A letter by Rene Descartes, stolen in 1840s, recovered in 2010 by online detective work.
The letter was stolen by Guglielmo Libri, inspector general of the libraries of France, who stole thousands of valuable documents and fled to England in 1848. Since 1902 it's been in the collection of Haverford College, its contents unknown to scholars, and nobody there realized that it was an unknown letter. But because they had catalogued it and recently put their catalogue on line, Dutch philosopher Erik-Jan Bos found it "during a late-night session browsing the Internet
". (A Haverford undergraduate thirty years ago had translated it and written a paper on it, in which he recognized that the letter was unknown -- but nobody followed up and the letter had sat in the library since then until it was listed online.) The letter includes some last-minute edits to the Meditations, and some thoughts on God as causa sui. Haverford, whose president was a philosophy major, is returning the letter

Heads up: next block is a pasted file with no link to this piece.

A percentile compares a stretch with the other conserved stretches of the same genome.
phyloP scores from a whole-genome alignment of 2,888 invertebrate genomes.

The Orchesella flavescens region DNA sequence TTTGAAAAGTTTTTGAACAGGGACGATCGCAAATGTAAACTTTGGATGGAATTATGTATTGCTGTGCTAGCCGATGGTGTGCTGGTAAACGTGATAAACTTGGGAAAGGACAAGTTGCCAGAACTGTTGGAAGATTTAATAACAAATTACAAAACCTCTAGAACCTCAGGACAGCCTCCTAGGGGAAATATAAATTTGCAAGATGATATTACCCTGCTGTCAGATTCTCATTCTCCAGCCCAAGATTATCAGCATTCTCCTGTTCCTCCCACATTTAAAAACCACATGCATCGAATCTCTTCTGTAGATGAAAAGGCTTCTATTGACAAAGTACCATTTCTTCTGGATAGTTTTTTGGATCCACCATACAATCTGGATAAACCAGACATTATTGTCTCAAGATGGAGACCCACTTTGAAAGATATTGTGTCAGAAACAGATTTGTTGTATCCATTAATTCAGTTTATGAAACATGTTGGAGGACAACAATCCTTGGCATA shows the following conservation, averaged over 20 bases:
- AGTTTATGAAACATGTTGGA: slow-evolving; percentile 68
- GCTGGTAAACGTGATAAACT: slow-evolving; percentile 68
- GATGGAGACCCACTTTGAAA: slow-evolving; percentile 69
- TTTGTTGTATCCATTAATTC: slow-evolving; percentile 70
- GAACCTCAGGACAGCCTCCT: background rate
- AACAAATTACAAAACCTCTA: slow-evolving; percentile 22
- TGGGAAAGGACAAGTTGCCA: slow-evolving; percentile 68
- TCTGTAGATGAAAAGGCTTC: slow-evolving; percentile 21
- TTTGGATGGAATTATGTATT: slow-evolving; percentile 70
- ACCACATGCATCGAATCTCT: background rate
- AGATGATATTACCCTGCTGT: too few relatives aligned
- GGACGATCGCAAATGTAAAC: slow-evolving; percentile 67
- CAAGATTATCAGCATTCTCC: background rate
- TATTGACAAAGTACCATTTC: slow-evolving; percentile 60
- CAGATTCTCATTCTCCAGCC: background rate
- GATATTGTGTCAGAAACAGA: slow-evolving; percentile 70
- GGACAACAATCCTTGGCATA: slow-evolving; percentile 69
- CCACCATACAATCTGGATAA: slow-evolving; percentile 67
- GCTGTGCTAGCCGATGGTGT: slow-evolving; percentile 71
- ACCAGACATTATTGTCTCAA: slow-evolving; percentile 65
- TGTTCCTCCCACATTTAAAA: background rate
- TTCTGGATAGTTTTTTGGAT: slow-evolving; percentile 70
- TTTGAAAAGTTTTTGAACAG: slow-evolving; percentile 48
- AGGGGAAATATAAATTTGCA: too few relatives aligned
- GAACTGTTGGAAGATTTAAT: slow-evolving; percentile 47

to the Institut de France.
posted by LobsterMitten
on Feb 26, 2010 -
-- or as O'Reilly might term the Social Graph
-- sort of mirrors the debate on 'brute force' algorithmic proofs
(that are "true for no reason
.) in which "computers can extract patterns in this ocean of data that no human could ever possibly detect. These patterns are correlations. They may or may not be causative
, but we can learn new things. Therefore they accomplish what science does, although not in the traditional manner... In this part of science, we may get answers that work, but which we don't understand. Is this partial understanding? Or a different kind
?" Of course, say some in the scientific community: hogwash
; it's just a fabrication of scientifically/statistically illiterate pundits, like whilst new techniques in data analysis
are being developed to help keep ahead of the deluge...
posted by kliuless
on Jul 21, 2008 -